November 19, 2012
Posted by on
“Drunk Nate Silver stumbles through traffic on the Jersey Turnpike, screaming out what time each driver will get home.” @davelevitan
I know… I am late to the game… let’s chalk it up to a very busy schedule in the lab. But I want to write about the elections (queue eyes rolling).
I arrived in the US in 2006, so I was fortunate enough to witness the Obamania that swept this nation in 2008. I was quite fascinated with the dynamism of the elections and I was watching it VERY closely. That was the first time I came across fivethirtyeight.com, a blog started by a sports statistician named Nate Silver. His simple yet elegant model correctly predicted the election outcome in 49 out of 50 states. Despite his rise, the one-sided 2008 election was not a very good indicator for the supremacy of his model. In 2012, however, everyone believed the race to be a significantly close one. While pundits called the race a virtual toss-up, Nate Silver (and other statistician/bloggers like him, including Sam Wang of Princeton Election Consortium) were assigning very high chances of winning to president Obama throughout the campaign season. This made Nate Silver a punching bag for the TV hosts, and the punditry in general, in the run up to the elections… however, the accuracy of his statistical model proved to be quite impressive (it called all 50 states and all but one of the senate races). This made him the true winner of the elections… with his book becoming a best-seller and #drunknatesilver becoming a popular hashtag on twitter (where I got the quote in the beginning of this post from).
Nate Silver’s model is fairly simple and is very similar to the models used by other poll aggregators (who predicted pretty much the same outcomes). I think, anyone with an adequate knowledge of statistics would have come up with a comparable model. I really don’t want to talk about the model or why it worked so well (which I don’t think is very surprising to any scientists). What caught my attention however, was the extent to which people were shocked by the efficacy of these statistical models. This, I think, clearly indicates that people underestimate science and its ability to deliver. I think, as scientists, we should be worried about this. Why this is the case, I really don’t know… is it the successful war on science? Is it the botched PR dramas by fraudulent scientists? Is it going head-to-head with religion and losing? I don’t know… what I do know, is that Nate Silver is not an extraordinary researcher/mathematician. He has a job and he does it well, but what he’s doing is not groundbreaking. Nevertheless, in this election, science squared off against ideology and won a decisive victory. And we should take this as an opportunity and build upon this. How? I am again not sure… I just know that this opportunity should not be wasted.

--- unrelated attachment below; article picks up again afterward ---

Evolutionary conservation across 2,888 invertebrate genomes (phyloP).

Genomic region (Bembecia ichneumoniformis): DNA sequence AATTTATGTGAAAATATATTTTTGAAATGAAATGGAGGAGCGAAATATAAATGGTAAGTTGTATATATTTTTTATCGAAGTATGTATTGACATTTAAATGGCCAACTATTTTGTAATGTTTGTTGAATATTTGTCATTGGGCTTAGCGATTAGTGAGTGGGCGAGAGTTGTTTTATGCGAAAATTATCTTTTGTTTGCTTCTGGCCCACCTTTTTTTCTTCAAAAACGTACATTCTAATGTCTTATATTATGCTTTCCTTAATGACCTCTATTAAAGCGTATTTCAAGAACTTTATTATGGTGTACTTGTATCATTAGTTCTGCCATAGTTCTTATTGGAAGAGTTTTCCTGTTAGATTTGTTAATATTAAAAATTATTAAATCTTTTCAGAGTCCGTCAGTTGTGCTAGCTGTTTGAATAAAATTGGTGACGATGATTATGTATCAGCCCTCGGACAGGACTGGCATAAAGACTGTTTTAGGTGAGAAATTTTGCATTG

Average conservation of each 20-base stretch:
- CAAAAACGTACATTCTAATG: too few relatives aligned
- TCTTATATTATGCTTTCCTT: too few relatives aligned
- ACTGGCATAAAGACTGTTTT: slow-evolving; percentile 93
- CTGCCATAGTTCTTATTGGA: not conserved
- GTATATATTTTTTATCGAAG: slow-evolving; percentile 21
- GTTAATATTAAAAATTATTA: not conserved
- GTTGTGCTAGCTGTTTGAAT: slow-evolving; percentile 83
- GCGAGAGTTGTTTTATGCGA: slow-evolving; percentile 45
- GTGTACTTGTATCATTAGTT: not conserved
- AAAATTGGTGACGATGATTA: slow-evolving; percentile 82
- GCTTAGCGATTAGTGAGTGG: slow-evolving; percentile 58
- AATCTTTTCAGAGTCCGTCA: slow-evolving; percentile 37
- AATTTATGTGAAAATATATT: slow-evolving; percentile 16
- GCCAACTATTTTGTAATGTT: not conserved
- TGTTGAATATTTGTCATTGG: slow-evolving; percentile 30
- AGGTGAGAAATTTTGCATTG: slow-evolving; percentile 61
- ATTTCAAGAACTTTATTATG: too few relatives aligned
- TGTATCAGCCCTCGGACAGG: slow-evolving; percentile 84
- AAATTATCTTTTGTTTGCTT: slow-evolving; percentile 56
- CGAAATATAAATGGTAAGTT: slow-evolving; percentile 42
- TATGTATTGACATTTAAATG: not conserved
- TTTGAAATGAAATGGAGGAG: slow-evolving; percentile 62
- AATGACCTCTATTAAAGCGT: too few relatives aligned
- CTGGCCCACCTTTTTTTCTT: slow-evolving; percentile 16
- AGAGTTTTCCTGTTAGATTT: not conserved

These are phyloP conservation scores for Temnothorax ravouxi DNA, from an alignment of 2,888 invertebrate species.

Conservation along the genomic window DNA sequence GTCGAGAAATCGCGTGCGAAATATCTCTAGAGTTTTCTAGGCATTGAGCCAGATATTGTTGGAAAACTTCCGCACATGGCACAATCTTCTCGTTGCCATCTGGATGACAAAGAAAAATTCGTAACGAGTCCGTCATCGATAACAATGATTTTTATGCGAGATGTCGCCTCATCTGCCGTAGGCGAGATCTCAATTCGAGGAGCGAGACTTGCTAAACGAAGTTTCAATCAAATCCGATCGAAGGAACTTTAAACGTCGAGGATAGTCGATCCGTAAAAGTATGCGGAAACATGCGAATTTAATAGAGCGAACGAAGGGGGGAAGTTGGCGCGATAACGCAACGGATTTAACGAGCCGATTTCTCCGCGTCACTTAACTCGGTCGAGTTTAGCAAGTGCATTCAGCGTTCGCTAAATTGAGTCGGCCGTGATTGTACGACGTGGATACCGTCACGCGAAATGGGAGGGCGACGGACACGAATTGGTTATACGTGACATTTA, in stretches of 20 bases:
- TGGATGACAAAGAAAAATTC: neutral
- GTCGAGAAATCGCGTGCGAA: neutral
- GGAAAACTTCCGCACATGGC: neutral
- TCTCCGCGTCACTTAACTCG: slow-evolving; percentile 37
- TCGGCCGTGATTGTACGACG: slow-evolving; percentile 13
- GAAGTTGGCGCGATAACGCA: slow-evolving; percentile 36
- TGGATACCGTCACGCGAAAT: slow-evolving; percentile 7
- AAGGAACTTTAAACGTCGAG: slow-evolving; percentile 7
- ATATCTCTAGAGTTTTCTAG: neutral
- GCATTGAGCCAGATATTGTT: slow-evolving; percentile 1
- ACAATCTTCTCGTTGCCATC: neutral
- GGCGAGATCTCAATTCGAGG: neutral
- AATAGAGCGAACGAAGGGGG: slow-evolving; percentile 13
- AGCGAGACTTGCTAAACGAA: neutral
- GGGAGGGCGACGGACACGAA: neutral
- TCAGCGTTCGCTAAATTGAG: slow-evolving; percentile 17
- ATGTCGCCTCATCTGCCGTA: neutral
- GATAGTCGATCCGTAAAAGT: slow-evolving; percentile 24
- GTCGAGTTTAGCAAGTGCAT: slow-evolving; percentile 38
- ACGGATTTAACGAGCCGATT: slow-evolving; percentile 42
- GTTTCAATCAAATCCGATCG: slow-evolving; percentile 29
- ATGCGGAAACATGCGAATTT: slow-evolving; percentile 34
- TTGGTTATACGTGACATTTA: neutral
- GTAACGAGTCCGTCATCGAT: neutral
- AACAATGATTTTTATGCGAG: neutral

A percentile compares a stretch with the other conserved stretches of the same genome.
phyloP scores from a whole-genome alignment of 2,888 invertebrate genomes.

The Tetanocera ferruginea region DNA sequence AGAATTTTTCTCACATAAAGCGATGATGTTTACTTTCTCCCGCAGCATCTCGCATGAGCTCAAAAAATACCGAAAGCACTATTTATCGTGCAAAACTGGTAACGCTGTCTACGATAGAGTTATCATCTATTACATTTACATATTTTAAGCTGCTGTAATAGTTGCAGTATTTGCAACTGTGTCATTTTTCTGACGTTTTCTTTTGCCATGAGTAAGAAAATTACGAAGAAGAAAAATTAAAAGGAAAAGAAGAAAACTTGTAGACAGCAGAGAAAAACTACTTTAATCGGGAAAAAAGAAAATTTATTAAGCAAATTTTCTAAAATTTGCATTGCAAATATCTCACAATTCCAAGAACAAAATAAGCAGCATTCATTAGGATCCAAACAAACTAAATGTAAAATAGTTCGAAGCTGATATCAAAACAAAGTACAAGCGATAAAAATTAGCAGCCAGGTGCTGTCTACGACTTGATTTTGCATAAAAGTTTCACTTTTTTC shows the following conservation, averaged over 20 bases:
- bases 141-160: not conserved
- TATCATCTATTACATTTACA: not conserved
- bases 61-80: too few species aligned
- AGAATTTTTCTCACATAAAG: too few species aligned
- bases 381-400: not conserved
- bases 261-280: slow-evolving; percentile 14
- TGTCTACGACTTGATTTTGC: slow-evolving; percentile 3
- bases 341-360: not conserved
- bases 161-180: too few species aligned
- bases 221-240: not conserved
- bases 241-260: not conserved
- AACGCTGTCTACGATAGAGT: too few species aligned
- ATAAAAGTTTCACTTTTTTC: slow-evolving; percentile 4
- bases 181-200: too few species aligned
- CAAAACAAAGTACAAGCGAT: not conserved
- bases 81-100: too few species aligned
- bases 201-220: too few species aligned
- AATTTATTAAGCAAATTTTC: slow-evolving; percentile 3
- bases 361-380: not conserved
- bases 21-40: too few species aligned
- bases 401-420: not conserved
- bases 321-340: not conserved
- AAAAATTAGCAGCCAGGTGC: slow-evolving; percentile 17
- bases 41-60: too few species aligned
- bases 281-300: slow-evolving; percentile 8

Dan Levitan started a game on Twitter: #DrunkNateSilver: things Nate Silver might do/say when he’s drunk.
November 9, 2012
Posted by on